Adopting cloud technologies has become a common strategy among organisations across all sectors taking the road towards digital transformation. The benefits are evident: businesses that maximise all that the cloud has to offer often see a significant improvement in productivity.
However, the journey is not without its stumbling blocks and organisations that fail to prepare will all too often end up taking one step forward, two steps back. Migrating to the cloud presents an array of security and implementation risks which must be resolved if the technology is to be truly taken advantage of. The implementation of any new technology often presents plenty of bugs which must be dealt with. Ignore these issues, and businesses will find themselves falling foul of hackers who will capitalise on any chinks in an organisation’s armour.
So, as organisations transition to the cloud, they face a number of strategic challenges. To what extent should they adopt hybrid multi-cloud technology platforms? How do they keep data safe? And how can they foster a progressive culture that enables them to maintain IT security and drive productivity?
Laying the groundwork
Incorporating any new technology should, of course, be preceded by a well thought out strategy. But businesses striving to gain a competitive edge by speeding up their digital transformation can be tempted into taking shortcuts when migrating to a new technology, and the process can become plagued with mistakes.
Failure to put a robust strategy in place can lead to devastating problems further down the line – a costly error which we’ve seen organisations make far too many times. It’s been reported that in January 2020 alone, 1.5 billion records were breached, highlighting the worrying scale of cyber attacks and data breaches impacting on businesses that continue to operate with a weak IT security infrastructure in place.
The size of the organisation is immaterial. Attackers have become so sophisticated that no business can claim to be 100% safe. Retail has become one of the most targeted industry sectors, enticing cyber criminals with a rich pool of data where it’s all too easy to identify individuals and their payment information. Moreover, what makes this scenario more complex is that retail is undergoing one of the greatest transformations it has experienced in decades. It’s never been more critical for organisations moving to the cloud to develop a robust and secure cloud strategy.
Security by design
Regardless of size, all businesses need to appreciate that, despite their best efforts, their IT systems will never be entirely secure. As hackers and their methods evolve, organisations will need to stay one step ahead by constantly evaluating and improving security measures. This is only possible if organisations take a ‘security by design’ approach, instead of ‘by addition’. Retrofitting cybersecurity into systems is no longer a sufficient or effective way to operate and will hit an organisation’s back pocket just as hard as it hits its technology infrastructure.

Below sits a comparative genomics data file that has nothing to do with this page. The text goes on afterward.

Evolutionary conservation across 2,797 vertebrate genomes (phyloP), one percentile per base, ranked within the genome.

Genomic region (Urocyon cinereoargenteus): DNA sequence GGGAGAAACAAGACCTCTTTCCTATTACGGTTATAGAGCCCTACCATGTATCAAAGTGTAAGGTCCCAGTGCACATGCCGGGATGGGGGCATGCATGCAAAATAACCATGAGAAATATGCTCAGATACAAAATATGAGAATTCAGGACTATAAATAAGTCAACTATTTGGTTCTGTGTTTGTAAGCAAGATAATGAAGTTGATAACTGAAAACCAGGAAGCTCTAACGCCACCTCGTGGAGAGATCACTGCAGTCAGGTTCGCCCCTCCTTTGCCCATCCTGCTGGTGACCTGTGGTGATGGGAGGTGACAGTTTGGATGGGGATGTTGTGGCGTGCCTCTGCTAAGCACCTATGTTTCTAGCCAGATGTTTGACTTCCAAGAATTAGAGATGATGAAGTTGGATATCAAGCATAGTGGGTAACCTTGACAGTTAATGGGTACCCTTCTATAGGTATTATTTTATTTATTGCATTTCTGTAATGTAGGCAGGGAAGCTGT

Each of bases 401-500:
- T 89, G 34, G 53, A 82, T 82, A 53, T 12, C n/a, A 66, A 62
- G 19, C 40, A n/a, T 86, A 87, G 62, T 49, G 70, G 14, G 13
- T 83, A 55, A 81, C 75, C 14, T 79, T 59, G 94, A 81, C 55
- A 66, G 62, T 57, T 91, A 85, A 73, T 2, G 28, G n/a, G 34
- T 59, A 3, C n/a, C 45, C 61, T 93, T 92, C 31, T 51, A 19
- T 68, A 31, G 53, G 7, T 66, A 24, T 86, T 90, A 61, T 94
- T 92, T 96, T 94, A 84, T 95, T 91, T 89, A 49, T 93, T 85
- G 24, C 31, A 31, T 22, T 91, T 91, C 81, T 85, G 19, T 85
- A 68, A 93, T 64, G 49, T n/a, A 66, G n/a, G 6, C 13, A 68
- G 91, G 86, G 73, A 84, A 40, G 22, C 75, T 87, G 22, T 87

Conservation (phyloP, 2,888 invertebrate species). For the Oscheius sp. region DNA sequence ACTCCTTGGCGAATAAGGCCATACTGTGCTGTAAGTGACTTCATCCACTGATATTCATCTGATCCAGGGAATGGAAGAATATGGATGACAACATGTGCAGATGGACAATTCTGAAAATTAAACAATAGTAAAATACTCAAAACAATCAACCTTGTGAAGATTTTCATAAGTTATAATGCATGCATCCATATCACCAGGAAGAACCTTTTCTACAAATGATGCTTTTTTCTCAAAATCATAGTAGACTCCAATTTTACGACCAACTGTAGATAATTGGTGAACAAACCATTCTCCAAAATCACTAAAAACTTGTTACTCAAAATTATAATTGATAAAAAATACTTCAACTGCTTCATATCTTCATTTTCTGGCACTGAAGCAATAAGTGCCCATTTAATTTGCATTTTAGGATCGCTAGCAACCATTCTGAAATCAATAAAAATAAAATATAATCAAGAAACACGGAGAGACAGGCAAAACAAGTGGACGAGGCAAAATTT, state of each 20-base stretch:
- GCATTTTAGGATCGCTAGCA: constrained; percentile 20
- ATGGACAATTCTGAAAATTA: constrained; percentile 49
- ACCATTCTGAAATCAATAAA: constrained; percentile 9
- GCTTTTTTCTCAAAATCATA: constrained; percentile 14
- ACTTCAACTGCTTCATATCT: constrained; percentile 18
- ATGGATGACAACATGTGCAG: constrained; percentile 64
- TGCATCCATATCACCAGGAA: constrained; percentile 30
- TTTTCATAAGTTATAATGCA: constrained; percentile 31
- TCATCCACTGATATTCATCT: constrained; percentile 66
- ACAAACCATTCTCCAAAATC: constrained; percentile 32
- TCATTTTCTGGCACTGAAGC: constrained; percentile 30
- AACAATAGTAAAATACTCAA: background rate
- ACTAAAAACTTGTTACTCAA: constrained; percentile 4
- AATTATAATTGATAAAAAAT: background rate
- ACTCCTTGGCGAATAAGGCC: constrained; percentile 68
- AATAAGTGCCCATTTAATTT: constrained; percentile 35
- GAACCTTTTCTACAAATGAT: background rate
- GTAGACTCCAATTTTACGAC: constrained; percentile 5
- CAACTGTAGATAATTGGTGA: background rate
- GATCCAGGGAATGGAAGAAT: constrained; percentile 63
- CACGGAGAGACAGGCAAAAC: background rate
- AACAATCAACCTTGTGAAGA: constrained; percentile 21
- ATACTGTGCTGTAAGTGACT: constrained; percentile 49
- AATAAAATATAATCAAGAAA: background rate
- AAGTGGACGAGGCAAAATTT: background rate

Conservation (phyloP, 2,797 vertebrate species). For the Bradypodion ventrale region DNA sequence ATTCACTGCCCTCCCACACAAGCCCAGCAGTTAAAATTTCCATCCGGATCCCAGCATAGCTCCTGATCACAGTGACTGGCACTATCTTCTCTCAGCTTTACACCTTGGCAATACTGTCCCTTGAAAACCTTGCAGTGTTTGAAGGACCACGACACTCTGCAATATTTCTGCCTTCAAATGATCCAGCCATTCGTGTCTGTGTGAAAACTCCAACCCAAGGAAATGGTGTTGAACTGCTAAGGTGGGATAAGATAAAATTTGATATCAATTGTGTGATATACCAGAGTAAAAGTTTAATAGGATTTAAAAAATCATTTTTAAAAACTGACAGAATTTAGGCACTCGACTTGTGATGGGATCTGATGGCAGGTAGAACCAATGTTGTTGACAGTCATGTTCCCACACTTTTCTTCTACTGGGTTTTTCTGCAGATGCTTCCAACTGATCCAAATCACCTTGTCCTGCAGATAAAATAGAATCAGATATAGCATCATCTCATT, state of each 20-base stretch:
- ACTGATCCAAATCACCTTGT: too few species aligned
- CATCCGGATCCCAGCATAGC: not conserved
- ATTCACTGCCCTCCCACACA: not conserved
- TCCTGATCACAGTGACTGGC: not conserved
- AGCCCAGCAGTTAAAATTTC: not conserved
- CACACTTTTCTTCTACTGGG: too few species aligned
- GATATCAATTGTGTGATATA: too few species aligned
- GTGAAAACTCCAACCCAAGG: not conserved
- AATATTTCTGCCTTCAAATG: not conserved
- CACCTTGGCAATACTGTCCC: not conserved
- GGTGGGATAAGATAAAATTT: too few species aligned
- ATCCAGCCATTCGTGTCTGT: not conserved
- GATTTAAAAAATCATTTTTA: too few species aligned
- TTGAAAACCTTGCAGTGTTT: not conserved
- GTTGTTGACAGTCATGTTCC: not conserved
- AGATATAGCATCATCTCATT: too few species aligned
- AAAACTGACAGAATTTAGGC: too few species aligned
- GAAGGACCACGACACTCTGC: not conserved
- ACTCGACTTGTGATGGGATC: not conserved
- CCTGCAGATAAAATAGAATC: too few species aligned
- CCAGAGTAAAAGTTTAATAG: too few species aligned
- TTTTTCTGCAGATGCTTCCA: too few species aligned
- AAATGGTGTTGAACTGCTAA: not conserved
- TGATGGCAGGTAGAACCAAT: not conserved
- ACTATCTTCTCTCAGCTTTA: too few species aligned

Since cybersecurity is mission critical, it stands to reason that businesses need to give it the attention, care and resource that it warrants. This means clarifying the separation of layers and functions. In the case of WAN environments, the desired outcome is that they reinforce one another instead of masking blind spots or creating joints that are a point of weakness where threats can infiltrate essential systems.
Culture: The glue that holds a security strategy together
The concept of a physical office or workspace as a perimeter to be protected is increasingly a thing of the past. Most organisations have capabilities to operate virtually and staff can now work from almost anywhere. And, while the cloud is mostly responsible for enabling these productivity benefits, it creates security threats too.
The reality is that human error is at the root of nearly one in five of data breaches; and whilst almost 75% of attacks are perpetrated from outside an organisation, more than one in four involved insiders. Employees are often the weakest links, and hackers are more than aware of this fact. Educating all colleagues, and not just senior management, about cybersecurity is therefore vital.
Nurturing a security culture across an entire organisation is paramount – if executed effectively, it will transform security from a one-time event and the responsibility of an IT team into being a positive part of the firm’s day to day operations and culture.
Just as organisations need to continuously evaluate the cybersecurity infrastructure in place, they also need to make employee education an ongoing priority. Helping employees to understand the implications of a cybersecurity attack will also highlight the importance of continuous diligence; after all, an organisation’s security will only ever be as strong as its weakest link.
It is only through unifying technology, culture and employees that an organisation’s critical data can remain safe. Succeed at this, and organisations will lay the right foundations in order to confidently explore all the advantages that the cloud has to offer.
Interested in hearing industry leaders discuss subjects like this and sharing their experiences and use-cases? Attend the Cyber Security & Cloud Expo World Series with upcoming events in Silicon Valley, London and Amsterdam to learn more.